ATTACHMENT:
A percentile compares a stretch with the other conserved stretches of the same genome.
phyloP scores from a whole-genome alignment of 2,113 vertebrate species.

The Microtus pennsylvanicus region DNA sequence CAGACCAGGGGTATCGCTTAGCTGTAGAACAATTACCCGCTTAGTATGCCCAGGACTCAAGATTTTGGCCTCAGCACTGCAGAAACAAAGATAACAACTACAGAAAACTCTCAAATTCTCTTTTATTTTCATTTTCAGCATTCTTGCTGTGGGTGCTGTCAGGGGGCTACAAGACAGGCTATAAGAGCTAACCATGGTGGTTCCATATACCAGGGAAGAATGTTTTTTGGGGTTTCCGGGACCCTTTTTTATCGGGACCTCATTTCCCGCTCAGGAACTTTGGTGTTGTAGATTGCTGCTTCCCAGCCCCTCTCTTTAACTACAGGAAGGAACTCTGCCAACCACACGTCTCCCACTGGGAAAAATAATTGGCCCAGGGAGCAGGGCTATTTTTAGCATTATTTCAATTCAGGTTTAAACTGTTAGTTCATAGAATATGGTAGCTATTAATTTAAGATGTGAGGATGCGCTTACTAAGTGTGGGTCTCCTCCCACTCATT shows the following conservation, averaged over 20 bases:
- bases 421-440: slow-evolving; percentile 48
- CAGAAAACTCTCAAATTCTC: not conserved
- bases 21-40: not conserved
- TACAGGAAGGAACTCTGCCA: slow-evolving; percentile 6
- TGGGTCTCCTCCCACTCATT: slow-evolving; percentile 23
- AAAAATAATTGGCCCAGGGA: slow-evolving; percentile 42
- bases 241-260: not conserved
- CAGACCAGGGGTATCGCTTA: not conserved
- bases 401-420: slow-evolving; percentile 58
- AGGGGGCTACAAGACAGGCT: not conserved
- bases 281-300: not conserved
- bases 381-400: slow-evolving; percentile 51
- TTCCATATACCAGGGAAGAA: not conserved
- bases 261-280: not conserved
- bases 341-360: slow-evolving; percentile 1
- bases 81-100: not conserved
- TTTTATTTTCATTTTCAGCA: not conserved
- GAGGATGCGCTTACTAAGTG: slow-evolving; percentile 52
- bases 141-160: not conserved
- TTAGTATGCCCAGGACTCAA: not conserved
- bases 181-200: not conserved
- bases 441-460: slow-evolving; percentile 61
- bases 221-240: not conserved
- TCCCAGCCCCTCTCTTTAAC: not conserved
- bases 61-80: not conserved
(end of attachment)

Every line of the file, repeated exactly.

A percentile compares a stretch with the other conserved stretches of the same genome.
phyloP scores from a whole-genome alignment of 2,113 vertebrate species.

The Microtus pennsylvanicus region DNA sequence CAGACCAGGGGTATCGCTTAGCTGTAGAACAATTACCCGCTTAGTATGCCCAGGACTCAAGATTTTGGCCTCAGCACTGCAGAAACAAAGATAACAACTACAGAAAACTCTCAAATTCTCTTTTATTTTCATTTTCAGCATTCTTGCTGTGGGTGCTGTCAGGGGGCTACAAGACAGGCTATAAGAGCTAACCATGGTGGTTCCATATACCAGGGAAGAATGTTTTTTGGGGTTTCCGGGACCCTTTTTTATCGGGACCTCATTTCCCGCTCAGGAACTTTGGTGTTGTAGATTGCTGCTTCCCAGCCCCTCTCTTTAACTACAGGAAGGAACTCTGCCAACCACACGTCTCCCACTGGGAAAAATAATTGGCCCAGGGAGCAGGGCTATTTTTAGCATTATTTCAATTCAGGTTTAAACTGTTAGTTCATAGAATATGGTAGCTATTAATTTAAGATGTGAGGATGCGCTTACTAAGTGTGGGTCTCCTCCCACTCATT shows the following conservation, averaged over 20 bases:
- bases 421-440: slow-evolving; percentile 48
- CAGAAAACTCTCAAATTCTC: not conserved
- bases 21-40: not conserved
- TACAGGAAGGAACTCTGCCA: slow-evolving; percentile 6
- TGGGTCTCCTCCCACTCATT: slow-evolving; percentile 23
- AAAAATAATTGGCCCAGGGA: slow-evolving; percentile 42
- bases 241-260: not conserved
- CAGACCAGGGGTATCGCTTA: not conserved
- bases 401-420: slow-evolving; percentile 58
- AGGGGGCTACAAGACAGGCT: not conserved
- bases 281-300: not conserved
- bases 381-400: slow-evolving; percentile 51
- TTCCATATACCAGGGAAGAA: not conserved
- bases 261-280: not conserved
- bases 341-360: slow-evolving; percentile 1
- bases 81-100: not conserved
- TTTTATTTTCATTTTCAGCA: not conserved
- GAGGATGCGCTTACTAAGTG: slow-evolving; percentile 52
- bases 141-160: not conserved
- TTAGTATGCCCAGGACTCAA: not conserved
- bases 181-200: not conserved
- bases 441-460: slow-evolving; percentile 61
- bases 221-240: not conserved
- TCCCAGCCCCTCTCTTTAAC: not conserved
- bases 61-80: not conserved